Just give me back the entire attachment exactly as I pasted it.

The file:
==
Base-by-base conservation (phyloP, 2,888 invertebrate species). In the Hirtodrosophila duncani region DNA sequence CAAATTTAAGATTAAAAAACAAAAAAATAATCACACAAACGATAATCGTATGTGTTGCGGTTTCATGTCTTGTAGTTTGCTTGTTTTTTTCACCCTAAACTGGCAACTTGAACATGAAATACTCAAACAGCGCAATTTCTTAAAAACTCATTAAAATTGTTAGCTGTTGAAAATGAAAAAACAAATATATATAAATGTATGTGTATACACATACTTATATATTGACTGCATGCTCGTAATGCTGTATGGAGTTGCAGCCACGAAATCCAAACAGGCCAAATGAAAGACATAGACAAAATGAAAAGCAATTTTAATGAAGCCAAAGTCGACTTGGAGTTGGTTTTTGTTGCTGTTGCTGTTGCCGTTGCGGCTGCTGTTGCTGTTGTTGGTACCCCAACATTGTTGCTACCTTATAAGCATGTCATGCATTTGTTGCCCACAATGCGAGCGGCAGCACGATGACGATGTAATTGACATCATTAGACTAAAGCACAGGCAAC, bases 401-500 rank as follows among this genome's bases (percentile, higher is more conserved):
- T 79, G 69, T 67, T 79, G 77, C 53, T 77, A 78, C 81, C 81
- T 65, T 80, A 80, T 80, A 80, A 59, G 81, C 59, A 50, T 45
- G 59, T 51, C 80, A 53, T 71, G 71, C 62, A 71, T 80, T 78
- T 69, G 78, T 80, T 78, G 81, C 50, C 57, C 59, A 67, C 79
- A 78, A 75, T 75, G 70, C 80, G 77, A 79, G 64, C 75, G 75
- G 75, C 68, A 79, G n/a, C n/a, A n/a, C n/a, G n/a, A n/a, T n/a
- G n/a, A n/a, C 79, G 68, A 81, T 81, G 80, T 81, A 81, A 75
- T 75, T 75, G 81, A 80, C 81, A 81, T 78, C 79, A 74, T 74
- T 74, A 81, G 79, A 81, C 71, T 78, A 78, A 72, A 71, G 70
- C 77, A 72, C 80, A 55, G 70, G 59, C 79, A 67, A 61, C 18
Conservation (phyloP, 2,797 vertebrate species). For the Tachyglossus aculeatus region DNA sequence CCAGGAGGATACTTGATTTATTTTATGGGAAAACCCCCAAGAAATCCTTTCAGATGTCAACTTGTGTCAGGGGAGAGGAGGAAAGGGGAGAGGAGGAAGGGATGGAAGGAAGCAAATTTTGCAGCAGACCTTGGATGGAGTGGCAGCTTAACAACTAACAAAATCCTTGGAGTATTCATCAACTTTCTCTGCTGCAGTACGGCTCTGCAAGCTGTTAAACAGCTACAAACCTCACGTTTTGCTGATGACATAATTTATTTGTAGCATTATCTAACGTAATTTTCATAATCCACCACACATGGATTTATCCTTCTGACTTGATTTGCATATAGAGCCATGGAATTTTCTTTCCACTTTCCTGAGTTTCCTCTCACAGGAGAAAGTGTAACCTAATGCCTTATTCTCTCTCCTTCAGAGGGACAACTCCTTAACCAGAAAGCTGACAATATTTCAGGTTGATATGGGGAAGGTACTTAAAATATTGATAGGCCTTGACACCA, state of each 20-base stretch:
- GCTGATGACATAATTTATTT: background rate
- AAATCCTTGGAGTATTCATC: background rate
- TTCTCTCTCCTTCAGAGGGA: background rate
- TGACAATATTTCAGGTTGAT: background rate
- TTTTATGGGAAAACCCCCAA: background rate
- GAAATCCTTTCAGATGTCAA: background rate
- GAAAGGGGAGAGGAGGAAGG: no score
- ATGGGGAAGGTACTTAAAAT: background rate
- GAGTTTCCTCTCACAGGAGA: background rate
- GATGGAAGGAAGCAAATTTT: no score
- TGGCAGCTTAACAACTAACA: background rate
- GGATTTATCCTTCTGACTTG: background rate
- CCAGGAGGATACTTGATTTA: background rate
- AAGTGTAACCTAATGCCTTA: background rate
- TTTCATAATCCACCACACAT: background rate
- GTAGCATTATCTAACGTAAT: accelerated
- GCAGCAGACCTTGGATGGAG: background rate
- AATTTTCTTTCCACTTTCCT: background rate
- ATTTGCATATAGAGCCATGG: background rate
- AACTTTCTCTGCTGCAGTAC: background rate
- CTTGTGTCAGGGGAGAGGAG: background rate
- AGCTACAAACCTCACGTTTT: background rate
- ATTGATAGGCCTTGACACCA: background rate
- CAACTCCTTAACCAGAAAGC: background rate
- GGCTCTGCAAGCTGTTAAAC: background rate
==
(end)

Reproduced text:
Base-by-base conservation (phyloP, 2,888 invertebrate species). In the Hirtodrosophila duncani region DNA sequence CAAATTTAAGATTAAAAAACAAAAAAATAATCACACAAACGATAATCGTATGTGTTGCGGTTTCATGTCTTGTAGTTTGCTTGTTTTTTTCACCCTAAACTGGCAACTTGAACATGAAATACTCAAACAGCGCAATTTCTTAAAAACTCATTAAAATTGTTAGCTGTTGAAAATGAAAAAACAAATATATATAAATGTATGTGTATACACATACTTATATATTGACTGCATGCTCGTAATGCTGTATGGAGTTGCAGCCACGAAATCCAAACAGGCCAAATGAAAGACATAGACAAAATGAAAAGCAATTTTAATGAAGCCAAAGTCGACTTGGAGTTGGTTTTTGTTGCTGTTGCTGTTGCCGTTGCGGCTGCTGTTGCTGTTGTTGGTACCCCAACATTGTTGCTACCTTATAAGCATGTCATGCATTTGTTGCCCACAATGCGAGCGGCAGCACGATGACGATGTAATTGACATCATTAGACTAAAGCACAGGCAAC, bases 401-500 rank as follows among this genome's bases (percentile, higher is more conserved):
- T 79, G 69, T 67, T 79, G 77, C 53, T 77, A 78, C 81, C 81
- T 65, T 80, A 80, T 80, A 80, A 59, G 81, C 59, A 50, T 45
- G 59, T 51, C 80, A 53, T 71, G 71, C 62, A 71, T 80, T 78
- T 69, G 78, T 80, T 78, G 81, C 50, C 57, C 59, A 67, C 79
- A 78, A 75, T 75, G 70, C 80, G 77, A 79, G 64, C 75, G 75
- G 75, C 68, A 79, G n/a, C n/a, A n/a, C n/a, G n/a, A n/a, T n/a
- G n/a, A n/a, C 79, G 68, A 81, T 81, G 80, T 81, A 81, A 75
- T 75, T 75, G 81, A 80, C 81, A 81, T 78, C 79, A 74, T 74
- T 74, A 81, G 79, A 81, C 71, T 78, A 78, A 72, A 71, G 70
- C 77, A 72, C 80, A 55, G 70, G 59, C 79, A 67, A 61, C 18
Conservation (phyloP, 2,797 vertebrate species). For the Tachyglossus aculeatus region DNA sequence CCAGGAGGATACTTGATTTATTTTATGGGAAAACCCCCAAGAAATCCTTTCAGATGTCAACTTGTGTCAGGGGAGAGGAGGAAAGGGGAGAGGAGGAAGGGATGGAAGGAAGCAAATTTTGCAGCAGACCTTGGATGGAGTGGCAGCTTAACAACTAACAAAATCCTTGGAGTATTCATCAACTTTCTCTGCTGCAGTACGGCTCTGCAAGCTGTTAAACAGCTACAAACCTCACGTTTTGCTGATGACATAATTTATTTGTAGCATTATCTAACGTAATTTTCATAATCCACCACACATGGATTTATCCTTCTGACTTGATTTGCATATAGAGCCATGGAATTTTCTTTCCACTTTCCTGAGTTTCCTCTCACAGGAGAAAGTGTAACCTAATGCCTTATTCTCTCTCCTTCAGAGGGACAACTCCTTAACCAGAAAGCTGACAATATTTCAGGTTGATATGGGGAAGGTACTTAAAATATTGATAGGCCTTGACACCA, state of each 20-base stretch:
- GCTGATGACATAATTTATTT: background rate
- AAATCCTTGGAGTATTCATC: background rate
- TTCTCTCTCCTTCAGAGGGA: background rate
- TGACAATATTTCAGGTTGAT: background rate
- TTTTATGGGAAAACCCCCAA: background rate
- GAAATCCTTTCAGATGTCAA: background rate
- GAAAGGGGAGAGGAGGAAGG: no score
- ATGGGGAAGGTACTTAAAAT: background rate
- GAGTTTCCTCTCACAGGAGA: background rate
- GATGGAAGGAAGCAAATTTT: no score
- TGGCAGCTTAACAACTAACA: background rate
- GGATTTATCCTTCTGACTTG: background rate
- CCAGGAGGATACTTGATTTA: background rate
- AAGTGTAACCTAATGCCTTA: background rate
- TTTCATAATCCACCACACAT: background rate
- GTAGCATTATCTAACGTAAT: accelerated
- GCAGCAGACCTTGGATGGAG: background rate
- AATTTTCTTTCCACTTTCCT: background rate
- ATTTGCATATAGAGCCATGG: background rate
- AACTTTCTCTGCTGCAGTAC: background rate
- CTTGTGTCAGGGGAGAGGAG: background rate
- AGCTACAAACCTCACGTTTT: background rate
- ATTGATAGGCCTTGACACCA: background rate
- CAACTCCTTAACCAGAAAGC: background rate
- GGCTCTGCAAGCTGTTAAAC: background rate